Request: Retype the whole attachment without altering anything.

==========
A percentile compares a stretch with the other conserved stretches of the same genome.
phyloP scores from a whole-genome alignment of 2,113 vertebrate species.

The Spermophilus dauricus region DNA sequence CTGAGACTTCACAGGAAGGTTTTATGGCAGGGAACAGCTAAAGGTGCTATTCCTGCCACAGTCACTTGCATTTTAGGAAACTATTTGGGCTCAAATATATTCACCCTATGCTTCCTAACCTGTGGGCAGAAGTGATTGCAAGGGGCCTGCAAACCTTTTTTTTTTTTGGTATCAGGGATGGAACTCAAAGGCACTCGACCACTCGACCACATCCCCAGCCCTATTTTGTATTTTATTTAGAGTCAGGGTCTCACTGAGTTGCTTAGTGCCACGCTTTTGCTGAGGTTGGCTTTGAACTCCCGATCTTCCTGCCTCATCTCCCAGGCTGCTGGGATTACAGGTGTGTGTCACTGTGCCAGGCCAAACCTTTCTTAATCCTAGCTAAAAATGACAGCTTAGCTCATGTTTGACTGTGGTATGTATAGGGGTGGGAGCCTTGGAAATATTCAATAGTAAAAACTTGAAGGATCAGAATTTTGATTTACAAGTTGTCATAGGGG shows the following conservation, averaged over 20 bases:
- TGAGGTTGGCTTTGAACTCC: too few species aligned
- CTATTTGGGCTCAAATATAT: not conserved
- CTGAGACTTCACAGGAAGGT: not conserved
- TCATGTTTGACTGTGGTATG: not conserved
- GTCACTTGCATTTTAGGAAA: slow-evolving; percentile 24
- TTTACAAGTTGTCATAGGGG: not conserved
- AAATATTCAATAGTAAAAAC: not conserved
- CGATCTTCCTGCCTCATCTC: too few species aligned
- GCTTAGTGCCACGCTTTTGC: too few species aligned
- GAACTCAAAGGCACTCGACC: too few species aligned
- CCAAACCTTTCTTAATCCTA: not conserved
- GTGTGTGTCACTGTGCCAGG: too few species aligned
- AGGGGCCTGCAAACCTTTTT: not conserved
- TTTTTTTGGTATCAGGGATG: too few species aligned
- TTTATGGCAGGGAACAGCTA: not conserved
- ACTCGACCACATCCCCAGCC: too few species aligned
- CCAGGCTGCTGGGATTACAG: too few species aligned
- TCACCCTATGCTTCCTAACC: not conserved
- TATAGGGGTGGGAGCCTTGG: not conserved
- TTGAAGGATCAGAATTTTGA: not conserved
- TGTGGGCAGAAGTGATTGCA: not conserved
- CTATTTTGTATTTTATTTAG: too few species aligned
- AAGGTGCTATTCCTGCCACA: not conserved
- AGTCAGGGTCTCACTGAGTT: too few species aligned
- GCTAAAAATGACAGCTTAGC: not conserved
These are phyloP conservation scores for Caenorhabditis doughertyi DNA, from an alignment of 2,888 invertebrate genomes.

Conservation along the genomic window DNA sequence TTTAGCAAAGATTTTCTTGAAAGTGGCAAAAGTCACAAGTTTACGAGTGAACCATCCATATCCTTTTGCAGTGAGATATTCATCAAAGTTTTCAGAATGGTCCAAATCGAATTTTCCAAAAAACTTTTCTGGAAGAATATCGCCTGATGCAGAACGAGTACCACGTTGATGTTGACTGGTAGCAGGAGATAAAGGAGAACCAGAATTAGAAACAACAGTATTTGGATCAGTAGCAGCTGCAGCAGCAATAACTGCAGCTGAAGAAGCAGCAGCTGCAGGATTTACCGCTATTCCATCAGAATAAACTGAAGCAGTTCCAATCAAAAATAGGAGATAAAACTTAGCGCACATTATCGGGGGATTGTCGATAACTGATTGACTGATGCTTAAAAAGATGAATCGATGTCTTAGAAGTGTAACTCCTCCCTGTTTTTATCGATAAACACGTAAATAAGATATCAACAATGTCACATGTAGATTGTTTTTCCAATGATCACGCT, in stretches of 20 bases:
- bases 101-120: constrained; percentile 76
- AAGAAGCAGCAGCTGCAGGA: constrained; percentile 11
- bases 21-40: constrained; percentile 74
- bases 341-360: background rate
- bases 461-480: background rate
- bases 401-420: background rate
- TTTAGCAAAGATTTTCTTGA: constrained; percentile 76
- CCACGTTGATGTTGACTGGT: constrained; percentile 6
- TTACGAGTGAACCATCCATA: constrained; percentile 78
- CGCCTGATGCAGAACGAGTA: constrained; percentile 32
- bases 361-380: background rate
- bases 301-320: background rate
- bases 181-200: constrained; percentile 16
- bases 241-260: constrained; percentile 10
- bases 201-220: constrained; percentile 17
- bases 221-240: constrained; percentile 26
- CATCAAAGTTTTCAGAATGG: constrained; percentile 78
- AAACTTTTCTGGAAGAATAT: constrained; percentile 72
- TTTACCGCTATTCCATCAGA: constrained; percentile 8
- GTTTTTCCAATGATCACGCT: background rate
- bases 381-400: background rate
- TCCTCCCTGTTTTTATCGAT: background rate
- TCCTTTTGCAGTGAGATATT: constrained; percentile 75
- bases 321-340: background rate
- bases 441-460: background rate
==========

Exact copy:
A percentile compares a stretch with the other conserved stretches of the same genome.
phyloP scores from a whole-genome alignment of 2,113 vertebrate species.

The Spermophilus dauricus region DNA sequence CTGAGACTTCACAGGAAGGTTTTATGGCAGGGAACAGCTAAAGGTGCTATTCCTGCCACAGTCACTTGCATTTTAGGAAACTATTTGGGCTCAAATATATTCACCCTATGCTTCCTAACCTGTGGGCAGAAGTGATTGCAAGGGGCCTGCAAACCTTTTTTTTTTTTGGTATCAGGGATGGAACTCAAAGGCACTCGACCACTCGACCACATCCCCAGCCCTATTTTGTATTTTATTTAGAGTCAGGGTCTCACTGAGTTGCTTAGTGCCACGCTTTTGCTGAGGTTGGCTTTGAACTCCCGATCTTCCTGCCTCATCTCCCAGGCTGCTGGGATTACAGGTGTGTGTCACTGTGCCAGGCCAAACCTTTCTTAATCCTAGCTAAAAATGACAGCTTAGCTCATGTTTGACTGTGGTATGTATAGGGGTGGGAGCCTTGGAAATATTCAATAGTAAAAACTTGAAGGATCAGAATTTTGATTTACAAGTTGTCATAGGGG shows the following conservation, averaged over 20 bases:
- TGAGGTTGGCTTTGAACTCC: too few species aligned
- CTATTTGGGCTCAAATATAT: not conserved
- CTGAGACTTCACAGGAAGGT: not conserved
- TCATGTTTGACTGTGGTATG: not conserved
- GTCACTTGCATTTTAGGAAA: slow-evolving; percentile 24
- TTTACAAGTTGTCATAGGGG: not conserved
- AAATATTCAATAGTAAAAAC: not conserved
- CGATCTTCCTGCCTCATCTC: too few species aligned
- GCTTAGTGCCACGCTTTTGC: too few species aligned
- GAACTCAAAGGCACTCGACC: too few species aligned
- CCAAACCTTTCTTAATCCTA: not conserved
- GTGTGTGTCACTGTGCCAGG: too few species aligned
- AGGGGCCTGCAAACCTTTTT: not conserved
- TTTTTTTGGTATCAGGGATG: too few species aligned
- TTTATGGCAGGGAACAGCTA: not conserved
- ACTCGACCACATCCCCAGCC: too few species aligned
- CCAGGCTGCTGGGATTACAG: too few species aligned
- TCACCCTATGCTTCCTAACC: not conserved
- TATAGGGGTGGGAGCCTTGG: not conserved
- TTGAAGGATCAGAATTTTGA: not conserved
- TGTGGGCAGAAGTGATTGCA: not conserved
- CTATTTTGTATTTTATTTAG: too few species aligned
- AAGGTGCTATTCCTGCCACA: not conserved
- AGTCAGGGTCTCACTGAGTT: too few species aligned
- GCTAAAAATGACAGCTTAGC: not conserved
These are phyloP conservation scores for Caenorhabditis doughertyi DNA, from an alignment of 2,888 invertebrate genomes.

Conservation along the genomic window DNA sequence TTTAGCAAAGATTTTCTTGAAAGTGGCAAAAGTCACAAGTTTACGAGTGAACCATCCATATCCTTTTGCAGTGAGATATTCATCAAAGTTTTCAGAATGGTCCAAATCGAATTTTCCAAAAAACTTTTCTGGAAGAATATCGCCTGATGCAGAACGAGTACCACGTTGATGTTGACTGGTAGCAGGAGATAAAGGAGAACCAGAATTAGAAACAACAGTATTTGGATCAGTAGCAGCTGCAGCAGCAATAACTGCAGCTGAAGAAGCAGCAGCTGCAGGATTTACCGCTATTCCATCAGAATAAACTGAAGCAGTTCCAATCAAAAATAGGAGATAAAACTTAGCGCACATTATCGGGGGATTGTCGATAACTGATTGACTGATGCTTAAAAAGATGAATCGATGTCTTAGAAGTGTAACTCCTCCCTGTTTTTATCGATAAACACGTAAATAAGATATCAACAATGTCACATGTAGATTGTTTTTCCAATGATCACGCT, in stretches of 20 bases:
- bases 101-120: constrained; percentile 76
- AAGAAGCAGCAGCTGCAGGA: constrained; percentile 11
- bases 21-40: constrained; percentile 74
- bases 341-360: background rate
- bases 461-480: background rate
- bases 401-420: background rate
- TTTAGCAAAGATTTTCTTGA: constrained; percentile 76
- CCACGTTGATGTTGACTGGT: constrained; percentile 6
- TTACGAGTGAACCATCCATA: constrained; percentile 78
- CGCCTGATGCAGAACGAGTA: constrained; percentile 32
- bases 361-380: background rate
- bases 301-320: background rate
- bases 181-200: constrained; percentile 16
- bases 241-260: constrained; percentile 10
- bases 201-220: constrained; percentile 17
- bases 221-240: constrained; percentile 26
- CATCAAAGTTTTCAGAATGG: constrained; percentile 78
- AAACTTTTCTGGAAGAATAT: constrained; percentile 72
- TTTACCGCTATTCCATCAGA: constrained; percentile 8
- GTTTTTCCAATGATCACGCT: background rate
- bases 381-400: background rate
- TCCTCCCTGTTTTTATCGAT: background rate
- TCCTTTTGCAGTGAGATATT: constrained; percentile 75
- bases 321-340: background rate
- bases 441-460: background rate